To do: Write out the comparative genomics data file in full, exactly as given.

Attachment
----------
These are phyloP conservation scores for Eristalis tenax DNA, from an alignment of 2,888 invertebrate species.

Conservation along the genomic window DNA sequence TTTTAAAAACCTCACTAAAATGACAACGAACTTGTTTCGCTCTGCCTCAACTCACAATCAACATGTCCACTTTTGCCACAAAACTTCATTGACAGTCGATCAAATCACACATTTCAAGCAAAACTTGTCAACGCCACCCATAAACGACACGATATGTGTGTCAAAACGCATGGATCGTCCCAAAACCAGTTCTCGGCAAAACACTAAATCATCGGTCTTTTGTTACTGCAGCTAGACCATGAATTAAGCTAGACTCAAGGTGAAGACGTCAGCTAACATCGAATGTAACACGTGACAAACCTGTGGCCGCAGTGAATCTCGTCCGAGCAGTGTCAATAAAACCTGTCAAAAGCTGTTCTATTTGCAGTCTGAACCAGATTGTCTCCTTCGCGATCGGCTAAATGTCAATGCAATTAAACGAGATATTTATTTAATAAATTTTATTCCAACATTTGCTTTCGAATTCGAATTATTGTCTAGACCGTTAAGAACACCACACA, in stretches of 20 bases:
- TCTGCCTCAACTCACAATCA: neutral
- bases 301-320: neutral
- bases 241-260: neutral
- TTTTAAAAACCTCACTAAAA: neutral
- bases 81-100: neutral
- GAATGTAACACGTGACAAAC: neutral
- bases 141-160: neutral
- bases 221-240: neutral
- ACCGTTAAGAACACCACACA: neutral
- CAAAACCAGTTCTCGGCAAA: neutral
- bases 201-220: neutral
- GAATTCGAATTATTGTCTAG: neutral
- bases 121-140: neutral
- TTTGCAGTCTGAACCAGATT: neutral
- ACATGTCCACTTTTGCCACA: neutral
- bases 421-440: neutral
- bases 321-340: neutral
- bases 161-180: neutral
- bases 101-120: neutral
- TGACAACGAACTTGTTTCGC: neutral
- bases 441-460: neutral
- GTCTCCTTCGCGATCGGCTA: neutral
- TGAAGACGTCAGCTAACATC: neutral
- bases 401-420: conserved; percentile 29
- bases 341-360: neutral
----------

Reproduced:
These are phyloP conservation scores for Eristalis tenax DNA, from an alignment of 2,888 invertebrate species.

Conservation along the genomic window DNA sequence TTTTAAAAACCTCACTAAAATGACAACGAACTTGTTTCGCTCTGCCTCAACTCACAATCAACATGTCCACTTTTGCCACAAAACTTCATTGACAGTCGATCAAATCACACATTTCAAGCAAAACTTGTCAACGCCACCCATAAACGACACGATATGTGTGTCAAAACGCATGGATCGTCCCAAAACCAGTTCTCGGCAAAACACTAAATCATCGGTCTTTTGTTACTGCAGCTAGACCATGAATTAAGCTAGACTCAAGGTGAAGACGTCAGCTAACATCGAATGTAACACGTGACAAACCTGTGGCCGCAGTGAATCTCGTCCGAGCAGTGTCAATAAAACCTGTCAAAAGCTGTTCTATTTGCAGTCTGAACCAGATTGTCTCCTTCGCGATCGGCTAAATGTCAATGCAATTAAACGAGATATTTATTTAATAAATTTTATTCCAACATTTGCTTTCGAATTCGAATTATTGTCTAGACCGTTAAGAACACCACACA, in stretches of 20 bases:
- TCTGCCTCAACTCACAATCA: neutral
- bases 301-320: neutral
- bases 241-260: neutral
- TTTTAAAAACCTCACTAAAA: neutral
- bases 81-100: neutral
- GAATGTAACACGTGACAAAC: neutral
- bases 141-160: neutral
- bases 221-240: neutral
- ACCGTTAAGAACACCACACA: neutral
- CAAAACCAGTTCTCGGCAAA: neutral
- bases 201-220: neutral
- GAATTCGAATTATTGTCTAG: neutral
- bases 121-140: neutral
- TTTGCAGTCTGAACCAGATT: neutral
- ACATGTCCACTTTTGCCACA: neutral
- bases 421-440: neutral
- bases 321-340: neutral
- bases 161-180: neutral
- bases 101-120: neutral
- TGACAACGAACTTGTTTCGC: neutral
- bases 441-460: neutral
- GTCTCCTTCGCGATCGGCTA: neutral
- TGAAGACGTCAGCTAACATC: neutral
- bases 401-420: conserved; percentile 29
- bases 341-360: neutral